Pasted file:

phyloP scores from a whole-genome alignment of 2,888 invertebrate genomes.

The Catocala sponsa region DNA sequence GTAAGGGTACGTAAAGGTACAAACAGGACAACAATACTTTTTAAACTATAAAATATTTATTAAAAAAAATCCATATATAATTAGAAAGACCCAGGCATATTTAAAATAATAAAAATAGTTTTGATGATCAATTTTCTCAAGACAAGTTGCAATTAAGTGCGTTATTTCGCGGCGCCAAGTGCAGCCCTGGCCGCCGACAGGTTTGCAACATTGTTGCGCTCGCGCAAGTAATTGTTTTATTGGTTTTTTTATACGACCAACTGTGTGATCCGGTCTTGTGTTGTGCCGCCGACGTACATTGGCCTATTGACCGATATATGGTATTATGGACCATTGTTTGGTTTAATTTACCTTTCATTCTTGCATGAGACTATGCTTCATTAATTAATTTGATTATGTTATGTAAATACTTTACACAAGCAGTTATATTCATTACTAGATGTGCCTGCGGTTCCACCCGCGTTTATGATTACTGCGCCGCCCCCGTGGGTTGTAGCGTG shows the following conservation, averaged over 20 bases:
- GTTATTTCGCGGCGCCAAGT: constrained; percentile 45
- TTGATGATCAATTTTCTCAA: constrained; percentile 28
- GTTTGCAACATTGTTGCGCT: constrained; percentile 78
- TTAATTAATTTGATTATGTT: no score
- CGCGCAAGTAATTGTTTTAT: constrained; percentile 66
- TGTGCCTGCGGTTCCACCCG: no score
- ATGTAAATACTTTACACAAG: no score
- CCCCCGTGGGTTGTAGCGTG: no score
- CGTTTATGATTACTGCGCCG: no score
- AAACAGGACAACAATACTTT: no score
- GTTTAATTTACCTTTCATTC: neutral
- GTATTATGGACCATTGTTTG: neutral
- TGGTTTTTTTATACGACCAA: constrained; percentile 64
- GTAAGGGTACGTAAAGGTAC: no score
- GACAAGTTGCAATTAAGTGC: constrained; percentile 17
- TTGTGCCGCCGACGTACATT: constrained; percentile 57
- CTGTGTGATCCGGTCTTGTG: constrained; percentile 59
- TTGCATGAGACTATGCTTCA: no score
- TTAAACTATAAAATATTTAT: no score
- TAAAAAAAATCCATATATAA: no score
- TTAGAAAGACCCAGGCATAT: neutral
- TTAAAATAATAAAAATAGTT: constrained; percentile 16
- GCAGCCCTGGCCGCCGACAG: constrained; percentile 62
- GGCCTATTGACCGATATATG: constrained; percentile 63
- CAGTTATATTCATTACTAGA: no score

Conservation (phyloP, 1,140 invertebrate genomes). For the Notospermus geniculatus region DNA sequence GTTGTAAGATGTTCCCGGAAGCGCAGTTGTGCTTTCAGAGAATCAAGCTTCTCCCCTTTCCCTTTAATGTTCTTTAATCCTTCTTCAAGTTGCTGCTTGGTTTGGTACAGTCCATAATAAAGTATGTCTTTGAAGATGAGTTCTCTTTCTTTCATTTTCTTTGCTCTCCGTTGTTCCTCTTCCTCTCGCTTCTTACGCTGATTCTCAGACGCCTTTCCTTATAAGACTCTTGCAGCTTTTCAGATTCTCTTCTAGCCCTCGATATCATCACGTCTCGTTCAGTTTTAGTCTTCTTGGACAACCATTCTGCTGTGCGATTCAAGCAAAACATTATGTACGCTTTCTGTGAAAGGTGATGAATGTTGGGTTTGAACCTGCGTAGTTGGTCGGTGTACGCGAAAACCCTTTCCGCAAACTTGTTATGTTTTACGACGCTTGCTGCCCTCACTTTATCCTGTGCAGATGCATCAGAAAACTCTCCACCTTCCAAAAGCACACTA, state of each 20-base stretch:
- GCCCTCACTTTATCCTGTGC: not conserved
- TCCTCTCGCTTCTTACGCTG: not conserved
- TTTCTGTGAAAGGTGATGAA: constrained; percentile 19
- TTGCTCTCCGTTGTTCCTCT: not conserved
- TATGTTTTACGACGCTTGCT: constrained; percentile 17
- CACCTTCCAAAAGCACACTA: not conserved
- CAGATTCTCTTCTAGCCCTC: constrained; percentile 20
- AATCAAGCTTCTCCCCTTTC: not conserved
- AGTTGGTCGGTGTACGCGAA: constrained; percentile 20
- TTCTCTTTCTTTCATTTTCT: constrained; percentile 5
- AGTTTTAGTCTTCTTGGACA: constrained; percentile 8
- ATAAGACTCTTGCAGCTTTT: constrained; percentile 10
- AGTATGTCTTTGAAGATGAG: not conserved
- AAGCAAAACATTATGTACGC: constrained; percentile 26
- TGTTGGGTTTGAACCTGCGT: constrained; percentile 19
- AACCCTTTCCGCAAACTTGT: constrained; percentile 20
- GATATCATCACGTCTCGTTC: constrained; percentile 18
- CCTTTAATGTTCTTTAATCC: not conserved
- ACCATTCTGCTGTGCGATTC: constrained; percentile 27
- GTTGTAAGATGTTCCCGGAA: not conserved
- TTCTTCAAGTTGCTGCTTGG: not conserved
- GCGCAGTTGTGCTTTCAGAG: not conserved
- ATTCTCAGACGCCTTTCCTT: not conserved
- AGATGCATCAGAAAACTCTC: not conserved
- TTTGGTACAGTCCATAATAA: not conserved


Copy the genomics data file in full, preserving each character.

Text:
phyloP scores from a whole-genome alignment of 2,888 invertebrate genomes.

The Catocala sponsa region DNA sequence GTAAGGGTACGTAAAGGTACAAACAGGACAACAATACTTTTTAAACTATAAAATATTTATTAAAAAAAATCCATATATAATTAGAAAGACCCAGGCATATTTAAAATAATAAAAATAGTTTTGATGATCAATTTTCTCAAGACAAGTTGCAATTAAGTGCGTTATTTCGCGGCGCCAAGTGCAGCCCTGGCCGCCGACAGGTTTGCAACATTGTTGCGCTCGCGCAAGTAATTGTTTTATTGGTTTTTTTATACGACCAACTGTGTGATCCGGTCTTGTGTTGTGCCGCCGACGTACATTGGCCTATTGACCGATATATGGTATTATGGACCATTGTTTGGTTTAATTTACCTTTCATTCTTGCATGAGACTATGCTTCATTAATTAATTTGATTATGTTATGTAAATACTTTACACAAGCAGTTATATTCATTACTAGATGTGCCTGCGGTTCCACCCGCGTTTATGATTACTGCGCCGCCCCCGTGGGTTGTAGCGTG shows the following conservation, averaged over 20 bases:
- GTTATTTCGCGGCGCCAAGT: constrained; percentile 45
- TTGATGATCAATTTTCTCAA: constrained; percentile 28
- GTTTGCAACATTGTTGCGCT: constrained; percentile 78
- TTAATTAATTTGATTATGTT: no score
- CGCGCAAGTAATTGTTTTAT: constrained; percentile 66
- TGTGCCTGCGGTTCCACCCG: no score
- ATGTAAATACTTTACACAAG: no score
- CCCCCGTGGGTTGTAGCGTG: no score
- CGTTTATGATTACTGCGCCG: no score
- AAACAGGACAACAATACTTT: no score
- GTTTAATTTACCTTTCATTC: neutral
- GTATTATGGACCATTGTTTG: neutral
- TGGTTTTTTTATACGACCAA: constrained; percentile 64
- GTAAGGGTACGTAAAGGTAC: no score
- GACAAGTTGCAATTAAGTGC: constrained; percentile 17
- TTGTGCCGCCGACGTACATT: constrained; percentile 57
- CTGTGTGATCCGGTCTTGTG: constrained; percentile 59
- TTGCATGAGACTATGCTTCA: no score
- TTAAACTATAAAATATTTAT: no score
- TAAAAAAAATCCATATATAA: no score
- TTAGAAAGACCCAGGCATAT: neutral
- TTAAAATAATAAAAATAGTT: constrained; percentile 16
- GCAGCCCTGGCCGCCGACAG: constrained; percentile 62
- GGCCTATTGACCGATATATG: constrained; percentile 63
- CAGTTATATTCATTACTAGA: no score

Conservation (phyloP, 1,140 invertebrate genomes). For the Notospermus geniculatus region DNA sequence GTTGTAAGATGTTCCCGGAAGCGCAGTTGTGCTTTCAGAGAATCAAGCTTCTCCCCTTTCCCTTTAATGTTCTTTAATCCTTCTTCAAGTTGCTGCTTGGTTTGGTACAGTCCATAATAAAGTATGTCTTTGAAGATGAGTTCTCTTTCTTTCATTTTCTTTGCTCTCCGTTGTTCCTCTTCCTCTCGCTTCTTACGCTGATTCTCAGACGCCTTTCCTTATAAGACTCTTGCAGCTTTTCAGATTCTCTTCTAGCCCTCGATATCATCACGTCTCGTTCAGTTTTAGTCTTCTTGGACAACCATTCTGCTGTGCGATTCAAGCAAAACATTATGTACGCTTTCTGTGAAAGGTGATGAATGTTGGGTTTGAACCTGCGTAGTTGGTCGGTGTACGCGAAAACCCTTTCCGCAAACTTGTTATGTTTTACGACGCTTGCTGCCCTCACTTTATCCTGTGCAGATGCATCAGAAAACTCTCCACCTTCCAAAAGCACACTA, state of each 20-base stretch:
- GCCCTCACTTTATCCTGTGC: not conserved
- TCCTCTCGCTTCTTACGCTG: not conserved
- TTTCTGTGAAAGGTGATGAA: constrained; percentile 19
- TTGCTCTCCGTTGTTCCTCT: not conserved
- TATGTTTTACGACGCTTGCT: constrained; percentile 17
- CACCTTCCAAAAGCACACTA: not conserved
- CAGATTCTCTTCTAGCCCTC: constrained; percentile 20
- AATCAAGCTTCTCCCCTTTC: not conserved
- AGTTGGTCGGTGTACGCGAA: constrained; percentile 20
- TTCTCTTTCTTTCATTTTCT: constrained; percentile 5
- AGTTTTAGTCTTCTTGGACA: constrained; percentile 8
- ATAAGACTCTTGCAGCTTTT: constrained; percentile 10
- AGTATGTCTTTGAAGATGAG: not conserved
- AAGCAAAACATTATGTACGC: constrained; percentile 26
- TGTTGGGTTTGAACCTGCGT: constrained; percentile 19
- AACCCTTTCCGCAAACTTGT: constrained; percentile 20
- GATATCATCACGTCTCGTTC: constrained; percentile 18
- CCTTTAATGTTCTTTAATCC: not conserved
- ACCATTCTGCTGTGCGATTC: constrained; percentile 27
- GTTGTAAGATGTTCCCGGAA: not conserved
- TTCTTCAAGTTGCTGCTTGG: not conserved
- GCGCAGTTGTGCTTTCAGAG: not conserved
- ATTCTCAGACGCCTTTCCTT: not conserved
- AGATGCATCAGAAAACTCTC: not conserved
- TTTGGTACAGTCCATAATAA: not conserved